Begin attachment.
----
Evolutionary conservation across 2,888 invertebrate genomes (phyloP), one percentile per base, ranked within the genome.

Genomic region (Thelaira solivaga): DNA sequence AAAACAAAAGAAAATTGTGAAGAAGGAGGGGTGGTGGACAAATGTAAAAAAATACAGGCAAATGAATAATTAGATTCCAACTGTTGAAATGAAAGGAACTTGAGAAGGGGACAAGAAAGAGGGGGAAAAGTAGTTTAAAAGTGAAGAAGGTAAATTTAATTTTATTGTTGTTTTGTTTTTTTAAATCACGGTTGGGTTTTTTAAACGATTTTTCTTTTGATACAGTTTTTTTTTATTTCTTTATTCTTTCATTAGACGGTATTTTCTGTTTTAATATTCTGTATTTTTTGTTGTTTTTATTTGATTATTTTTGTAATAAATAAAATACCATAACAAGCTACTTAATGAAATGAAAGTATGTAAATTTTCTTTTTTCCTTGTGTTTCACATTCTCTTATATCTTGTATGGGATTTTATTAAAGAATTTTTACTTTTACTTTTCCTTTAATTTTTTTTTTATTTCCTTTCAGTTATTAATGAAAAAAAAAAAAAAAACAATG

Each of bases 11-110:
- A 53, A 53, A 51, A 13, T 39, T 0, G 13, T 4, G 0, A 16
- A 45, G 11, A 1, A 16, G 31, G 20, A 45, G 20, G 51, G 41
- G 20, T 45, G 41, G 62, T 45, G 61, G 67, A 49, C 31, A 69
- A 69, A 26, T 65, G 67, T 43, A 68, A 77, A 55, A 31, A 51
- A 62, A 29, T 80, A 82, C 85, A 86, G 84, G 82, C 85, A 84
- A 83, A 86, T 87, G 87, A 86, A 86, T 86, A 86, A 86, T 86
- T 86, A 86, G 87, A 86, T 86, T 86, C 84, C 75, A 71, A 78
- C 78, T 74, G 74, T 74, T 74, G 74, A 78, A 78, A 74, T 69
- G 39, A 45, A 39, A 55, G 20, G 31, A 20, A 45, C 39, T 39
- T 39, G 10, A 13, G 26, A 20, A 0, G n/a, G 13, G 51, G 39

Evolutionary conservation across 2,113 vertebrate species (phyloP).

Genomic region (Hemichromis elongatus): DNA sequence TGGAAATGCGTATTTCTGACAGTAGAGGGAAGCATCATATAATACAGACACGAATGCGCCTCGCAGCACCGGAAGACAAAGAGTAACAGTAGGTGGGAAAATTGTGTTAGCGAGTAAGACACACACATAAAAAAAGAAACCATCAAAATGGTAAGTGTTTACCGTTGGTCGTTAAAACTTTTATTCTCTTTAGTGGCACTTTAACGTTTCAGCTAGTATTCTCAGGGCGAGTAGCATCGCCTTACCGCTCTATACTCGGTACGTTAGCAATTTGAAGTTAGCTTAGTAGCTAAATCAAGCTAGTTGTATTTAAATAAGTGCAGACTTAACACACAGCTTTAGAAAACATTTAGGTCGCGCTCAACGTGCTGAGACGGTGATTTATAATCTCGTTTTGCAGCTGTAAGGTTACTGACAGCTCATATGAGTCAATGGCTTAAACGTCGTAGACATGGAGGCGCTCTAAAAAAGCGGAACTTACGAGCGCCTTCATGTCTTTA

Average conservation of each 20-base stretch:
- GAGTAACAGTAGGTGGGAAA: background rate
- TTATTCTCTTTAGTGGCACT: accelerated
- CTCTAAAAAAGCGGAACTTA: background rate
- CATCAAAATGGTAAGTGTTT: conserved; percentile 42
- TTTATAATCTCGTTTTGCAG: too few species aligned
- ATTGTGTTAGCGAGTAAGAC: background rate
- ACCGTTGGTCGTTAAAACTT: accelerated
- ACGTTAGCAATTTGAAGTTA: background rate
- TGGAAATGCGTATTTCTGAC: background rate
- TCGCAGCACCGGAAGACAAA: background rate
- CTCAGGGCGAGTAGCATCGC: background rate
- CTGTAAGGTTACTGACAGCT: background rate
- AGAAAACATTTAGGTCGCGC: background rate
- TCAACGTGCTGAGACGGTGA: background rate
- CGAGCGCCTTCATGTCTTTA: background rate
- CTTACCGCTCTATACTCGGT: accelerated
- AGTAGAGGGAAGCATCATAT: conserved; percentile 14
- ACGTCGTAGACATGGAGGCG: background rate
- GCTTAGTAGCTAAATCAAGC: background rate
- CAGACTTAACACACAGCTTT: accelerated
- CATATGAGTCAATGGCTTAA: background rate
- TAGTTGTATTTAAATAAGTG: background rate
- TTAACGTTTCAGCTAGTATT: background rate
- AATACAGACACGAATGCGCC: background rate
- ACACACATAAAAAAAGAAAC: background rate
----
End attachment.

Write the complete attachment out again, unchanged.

Evolutionary conservation across 2,888 invertebrate genomes (phyloP), one percentile per base, ranked within the genome.

Genomic region (Thelaira solivaga): DNA sequence AAAACAAAAGAAAATTGTGAAGAAGGAGGGGTGGTGGACAAATGTAAAAAAATACAGGCAAATGAATAATTAGATTCCAACTGTTGAAATGAAAGGAACTTGAGAAGGGGACAAGAAAGAGGGGGAAAAGTAGTTTAAAAGTGAAGAAGGTAAATTTAATTTTATTGTTGTTTTGTTTTTTTAAATCACGGTTGGGTTTTTTAAACGATTTTTCTTTTGATACAGTTTTTTTTTATTTCTTTATTCTTTCATTAGACGGTATTTTCTGTTTTAATATTCTGTATTTTTTGTTGTTTTTATTTGATTATTTTTGTAATAAATAAAATACCATAACAAGCTACTTAATGAAATGAAAGTATGTAAATTTTCTTTTTTCCTTGTGTTTCACATTCTCTTATATCTTGTATGGGATTTTATTAAAGAATTTTTACTTTTACTTTTCCTTTAATTTTTTTTTTATTTCCTTTCAGTTATTAATGAAAAAAAAAAAAAAAACAATG

Each of bases 11-110:
- A 53, A 53, A 51, A 13, T 39, T 0, G 13, T 4, G 0, A 16
- A 45, G 11, A 1, A 16, G 31, G 20, A 45, G 20, G 51, G 41
- G 20, T 45, G 41, G 62, T 45, G 61, G 67, A 49, C 31, A 69
- A 69, A 26, T 65, G 67, T 43, A 68, A 77, A 55, A 31, A 51
- A 62, A 29, T 80, A 82, C 85, A 86, G 84, G 82, C 85, A 84
- A 83, A 86, T 87, G 87, A 86, A 86, T 86, A 86, A 86, T 86
- T 86, A 86, G 87, A 86, T 86, T 86, C 84, C 75, A 71, A 78
- C 78, T 74, G 74, T 74, T 74, G 74, A 78, A 78, A 74, T 69
- G 39, A 45, A 39, A 55, G 20, G 31, A 20, A 45, C 39, T 39
- T 39, G 10, A 13, G 26, A 20, A 0, G n/a, G 13, G 51, G 39

Evolutionary conservation across 2,113 vertebrate species (phyloP).

Genomic region (Hemichromis elongatus): DNA sequence TGGAAATGCGTATTTCTGACAGTAGAGGGAAGCATCATATAATACAGACACGAATGCGCCTCGCAGCACCGGAAGACAAAGAGTAACAGTAGGTGGGAAAATTGTGTTAGCGAGTAAGACACACACATAAAAAAAGAAACCATCAAAATGGTAAGTGTTTACCGTTGGTCGTTAAAACTTTTATTCTCTTTAGTGGCACTTTAACGTTTCAGCTAGTATTCTCAGGGCGAGTAGCATCGCCTTACCGCTCTATACTCGGTACGTTAGCAATTTGAAGTTAGCTTAGTAGCTAAATCAAGCTAGTTGTATTTAAATAAGTGCAGACTTAACACACAGCTTTAGAAAACATTTAGGTCGCGCTCAACGTGCTGAGACGGTGATTTATAATCTCGTTTTGCAGCTGTAAGGTTACTGACAGCTCATATGAGTCAATGGCTTAAACGTCGTAGACATGGAGGCGCTCTAAAAAAGCGGAACTTACGAGCGCCTTCATGTCTTTA

Average conservation of each 20-base stretch:
- GAGTAACAGTAGGTGGGAAA: background rate
- TTATTCTCTTTAGTGGCACT: accelerated
- CTCTAAAAAAGCGGAACTTA: background rate
- CATCAAAATGGTAAGTGTTT: conserved; percentile 42
- TTTATAATCTCGTTTTGCAG: too few species aligned
- ATTGTGTTAGCGAGTAAGAC: background rate
- ACCGTTGGTCGTTAAAACTT: accelerated
- ACGTTAGCAATTTGAAGTTA: background rate
- TGGAAATGCGTATTTCTGAC: background rate
- TCGCAGCACCGGAAGACAAA: background rate
- CTCAGGGCGAGTAGCATCGC: background rate
- CTGTAAGGTTACTGACAGCT: background rate
- AGAAAACATTTAGGTCGCGC: background rate
- TCAACGTGCTGAGACGGTGA: background rate
- CGAGCGCCTTCATGTCTTTA: background rate
- CTTACCGCTCTATACTCGGT: accelerated
- AGTAGAGGGAAGCATCATAT: conserved; percentile 14
- ACGTCGTAGACATGGAGGCG: background rate
- GCTTAGTAGCTAAATCAAGC: background rate
- CAGACTTAACACACAGCTTT: accelerated
- CATATGAGTCAATGGCTTAA: background rate
- TAGTTGTATTTAAATAAGTG: background rate
- TTAACGTTTCAGCTAGTATT: background rate
- AATACAGACACGAATGCGCC: background rate
- ACACACATAAAAAAAGAAAC: background rate